Editorial to the issue on "TV Formats and Format Research: Theory, methodology, history and new developments." During the last 15 years format research has grown into a notable, distinct field of academic investigation alongside the dramatic expansion of the trade in TV formats. This special issue of VIEW builds on existing format scholarship to deepen our understanding of the history and the continuing growth of the TV format business from a European perspective

Transforming 'Female' Programmes

Cecilia Penati
Contemporary Italian digital channels explicitly targeting women (such as Real Time, Lei, Fox Life, La5, and La7d) represent a privileged observatory for some general trends in the international circulation of content and incorporation of foreign formats into national television (TV). In fact, their schedules rely heavily on the genre of factual entertainment, which was first devised and used in international contexts, such as the UK and the US, and only in the second phase was...

Spain Was Not Living a Celebration

Juan Francisco Gutiérrez Lozano
Franco’s Dictatorship (1939-1975) used Spanish Television (TVE) as a key element in the political propaganda of its apparent ‘openness’ during the 1960s. The propaganda co-existed with political interest in showing the technological development of the media and the international co-operation established with other European broadcasters, mainly in the EBU. In a country ruled by strong political censorship, the Eurovision Song Contest was used as a political tool to show the most amiable image of the...

Crossroads. Life Changing Stories from the Second World War

Moniek Hover & Licia Calvi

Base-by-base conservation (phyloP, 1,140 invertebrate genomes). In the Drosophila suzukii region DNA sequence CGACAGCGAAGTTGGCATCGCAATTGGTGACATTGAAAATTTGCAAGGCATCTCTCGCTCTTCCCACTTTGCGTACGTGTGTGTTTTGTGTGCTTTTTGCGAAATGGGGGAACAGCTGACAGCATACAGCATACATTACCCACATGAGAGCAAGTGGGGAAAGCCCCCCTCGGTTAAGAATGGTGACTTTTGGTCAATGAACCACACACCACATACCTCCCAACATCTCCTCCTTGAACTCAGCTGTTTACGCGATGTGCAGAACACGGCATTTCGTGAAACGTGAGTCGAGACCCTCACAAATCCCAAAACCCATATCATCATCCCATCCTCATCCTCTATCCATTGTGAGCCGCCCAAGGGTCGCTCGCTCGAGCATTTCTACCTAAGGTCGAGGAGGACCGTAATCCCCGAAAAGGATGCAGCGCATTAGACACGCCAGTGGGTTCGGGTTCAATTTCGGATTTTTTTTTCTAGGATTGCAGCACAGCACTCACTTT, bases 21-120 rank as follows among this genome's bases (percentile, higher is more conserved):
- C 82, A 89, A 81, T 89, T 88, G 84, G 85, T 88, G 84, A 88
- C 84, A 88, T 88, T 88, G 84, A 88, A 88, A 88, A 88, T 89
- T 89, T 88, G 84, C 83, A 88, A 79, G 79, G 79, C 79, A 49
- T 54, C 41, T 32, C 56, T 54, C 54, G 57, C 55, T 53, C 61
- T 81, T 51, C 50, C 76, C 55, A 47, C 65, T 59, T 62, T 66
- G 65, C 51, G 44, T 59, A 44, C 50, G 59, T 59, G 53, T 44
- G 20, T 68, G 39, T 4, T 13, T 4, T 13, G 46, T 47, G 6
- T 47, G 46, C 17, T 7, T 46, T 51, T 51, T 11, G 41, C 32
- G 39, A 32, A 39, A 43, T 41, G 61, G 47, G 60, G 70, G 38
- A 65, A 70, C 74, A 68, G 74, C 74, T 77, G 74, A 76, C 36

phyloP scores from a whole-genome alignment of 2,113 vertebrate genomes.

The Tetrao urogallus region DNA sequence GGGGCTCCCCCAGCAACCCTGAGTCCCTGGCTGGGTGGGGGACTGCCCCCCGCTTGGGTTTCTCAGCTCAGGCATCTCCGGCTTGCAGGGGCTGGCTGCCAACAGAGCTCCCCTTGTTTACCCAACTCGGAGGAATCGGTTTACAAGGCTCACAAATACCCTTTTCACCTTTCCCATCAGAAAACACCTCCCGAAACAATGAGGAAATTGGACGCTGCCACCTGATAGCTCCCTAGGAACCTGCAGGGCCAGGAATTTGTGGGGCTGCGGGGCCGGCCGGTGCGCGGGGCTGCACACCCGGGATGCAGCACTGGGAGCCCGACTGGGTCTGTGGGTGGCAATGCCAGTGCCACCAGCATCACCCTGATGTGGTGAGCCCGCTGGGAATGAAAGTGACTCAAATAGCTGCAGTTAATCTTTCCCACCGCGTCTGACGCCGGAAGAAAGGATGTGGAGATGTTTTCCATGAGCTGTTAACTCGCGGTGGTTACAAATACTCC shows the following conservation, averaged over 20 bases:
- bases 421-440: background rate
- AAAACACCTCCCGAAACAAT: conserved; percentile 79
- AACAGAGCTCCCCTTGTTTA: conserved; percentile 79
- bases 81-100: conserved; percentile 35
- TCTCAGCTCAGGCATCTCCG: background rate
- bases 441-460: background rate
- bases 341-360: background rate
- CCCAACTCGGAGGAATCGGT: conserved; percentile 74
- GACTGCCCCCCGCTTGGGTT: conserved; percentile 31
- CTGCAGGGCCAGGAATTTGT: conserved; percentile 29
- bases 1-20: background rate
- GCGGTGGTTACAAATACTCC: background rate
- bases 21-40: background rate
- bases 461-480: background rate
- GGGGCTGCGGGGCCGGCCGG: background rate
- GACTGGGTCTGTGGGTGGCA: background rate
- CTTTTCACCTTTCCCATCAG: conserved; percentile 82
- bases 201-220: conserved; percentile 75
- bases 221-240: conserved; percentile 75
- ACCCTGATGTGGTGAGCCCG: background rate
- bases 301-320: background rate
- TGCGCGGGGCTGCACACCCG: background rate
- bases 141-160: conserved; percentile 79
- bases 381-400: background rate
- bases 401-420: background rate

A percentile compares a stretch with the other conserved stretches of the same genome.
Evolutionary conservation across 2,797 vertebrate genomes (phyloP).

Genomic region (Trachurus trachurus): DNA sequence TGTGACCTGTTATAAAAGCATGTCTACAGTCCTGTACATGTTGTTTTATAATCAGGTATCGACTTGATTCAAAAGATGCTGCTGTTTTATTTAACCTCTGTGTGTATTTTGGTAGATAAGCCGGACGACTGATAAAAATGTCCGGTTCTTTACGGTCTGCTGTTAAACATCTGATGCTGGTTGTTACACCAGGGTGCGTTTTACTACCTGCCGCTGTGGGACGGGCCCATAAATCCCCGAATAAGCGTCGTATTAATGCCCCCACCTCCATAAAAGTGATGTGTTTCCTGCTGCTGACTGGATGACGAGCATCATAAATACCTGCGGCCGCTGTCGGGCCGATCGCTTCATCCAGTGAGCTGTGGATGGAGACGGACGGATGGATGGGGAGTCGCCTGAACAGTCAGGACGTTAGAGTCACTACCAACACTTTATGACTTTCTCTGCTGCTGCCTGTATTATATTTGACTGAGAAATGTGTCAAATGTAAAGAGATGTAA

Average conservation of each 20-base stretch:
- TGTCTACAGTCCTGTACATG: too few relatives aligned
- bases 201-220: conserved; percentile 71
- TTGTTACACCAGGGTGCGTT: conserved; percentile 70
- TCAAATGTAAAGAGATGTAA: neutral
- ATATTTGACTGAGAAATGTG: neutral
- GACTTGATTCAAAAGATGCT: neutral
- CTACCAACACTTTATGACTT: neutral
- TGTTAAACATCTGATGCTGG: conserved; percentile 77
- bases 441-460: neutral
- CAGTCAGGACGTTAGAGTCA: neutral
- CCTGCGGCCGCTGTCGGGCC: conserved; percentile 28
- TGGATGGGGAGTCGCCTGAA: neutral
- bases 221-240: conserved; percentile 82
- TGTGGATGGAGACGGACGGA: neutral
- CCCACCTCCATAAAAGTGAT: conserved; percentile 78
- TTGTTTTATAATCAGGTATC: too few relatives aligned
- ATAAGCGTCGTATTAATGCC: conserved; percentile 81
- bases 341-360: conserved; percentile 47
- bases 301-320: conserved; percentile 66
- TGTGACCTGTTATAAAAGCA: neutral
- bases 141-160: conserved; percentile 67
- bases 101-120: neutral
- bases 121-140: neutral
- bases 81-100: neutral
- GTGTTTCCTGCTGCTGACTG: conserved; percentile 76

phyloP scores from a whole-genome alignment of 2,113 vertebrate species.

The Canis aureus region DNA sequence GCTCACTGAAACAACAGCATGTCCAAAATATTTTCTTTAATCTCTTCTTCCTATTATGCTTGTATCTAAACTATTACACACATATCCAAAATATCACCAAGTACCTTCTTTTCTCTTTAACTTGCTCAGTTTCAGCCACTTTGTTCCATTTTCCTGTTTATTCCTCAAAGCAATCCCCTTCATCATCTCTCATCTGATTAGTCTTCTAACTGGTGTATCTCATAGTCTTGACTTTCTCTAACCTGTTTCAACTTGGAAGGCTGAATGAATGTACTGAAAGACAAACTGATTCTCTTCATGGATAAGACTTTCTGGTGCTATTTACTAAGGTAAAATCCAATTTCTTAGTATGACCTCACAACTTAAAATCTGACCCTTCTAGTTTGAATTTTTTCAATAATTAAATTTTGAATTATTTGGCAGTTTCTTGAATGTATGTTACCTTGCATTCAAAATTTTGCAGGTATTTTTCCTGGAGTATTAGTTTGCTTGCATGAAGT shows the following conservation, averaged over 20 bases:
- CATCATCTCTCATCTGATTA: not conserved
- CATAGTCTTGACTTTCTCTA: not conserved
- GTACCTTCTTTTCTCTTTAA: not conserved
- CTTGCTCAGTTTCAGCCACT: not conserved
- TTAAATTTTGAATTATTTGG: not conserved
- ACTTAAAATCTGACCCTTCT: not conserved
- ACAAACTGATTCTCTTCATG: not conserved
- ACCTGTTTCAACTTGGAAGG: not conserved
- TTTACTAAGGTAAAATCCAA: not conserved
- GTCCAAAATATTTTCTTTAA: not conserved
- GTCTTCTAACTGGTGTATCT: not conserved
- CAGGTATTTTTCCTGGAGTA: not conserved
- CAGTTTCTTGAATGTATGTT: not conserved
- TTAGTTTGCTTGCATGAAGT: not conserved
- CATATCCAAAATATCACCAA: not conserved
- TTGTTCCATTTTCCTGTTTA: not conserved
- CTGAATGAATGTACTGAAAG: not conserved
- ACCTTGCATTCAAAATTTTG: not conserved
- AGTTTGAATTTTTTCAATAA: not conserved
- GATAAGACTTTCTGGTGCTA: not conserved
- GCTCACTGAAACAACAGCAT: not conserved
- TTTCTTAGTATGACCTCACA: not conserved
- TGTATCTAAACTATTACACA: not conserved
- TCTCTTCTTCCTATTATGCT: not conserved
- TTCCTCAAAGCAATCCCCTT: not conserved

Crossroads is the name of the concept that narratively connects several WWII-related cultural institutions in Brabant. We were initially looking for ways to connect 4 otherwise very diverse World War II-related institutions (in fact, 3 museums and a commemoration centre) and we found it in this overarching paradigm. Crossroads does not require museums to share their collection items. It offers them instead a tool to build and offer visitors a cohesive experience related to WWII...

Whatever Happened to Vera?

Jo Henderson
The road to technological progress is littered with unsuccessful prototypes and their inventors, and in British television there is perhaps no better example than John Logie Baird, universally recognised as the inventor of the technology, but not the successful business model. Another casualty is the Vision Electronic Recording Apparatus (VERA), less well known than Baird’s invention but a technology developed by the BBC Design Unit that has the potential to change the production and working...

Compiling European Immigration History

Andrea Meuzelaar
Today television's reliance on archival footage seems to be intensifying due to the increased accessibility of European broadcast archives and the increased amount of available digitized broadcast material. In this article, the author reflects on television's convention to compile stories from archival material by presenting a case-study of a recently broadcast Dutch television series Land of Promise (2014). This series narrates the history of European post-war immigration, and is constructed from archival material from various...

Intervision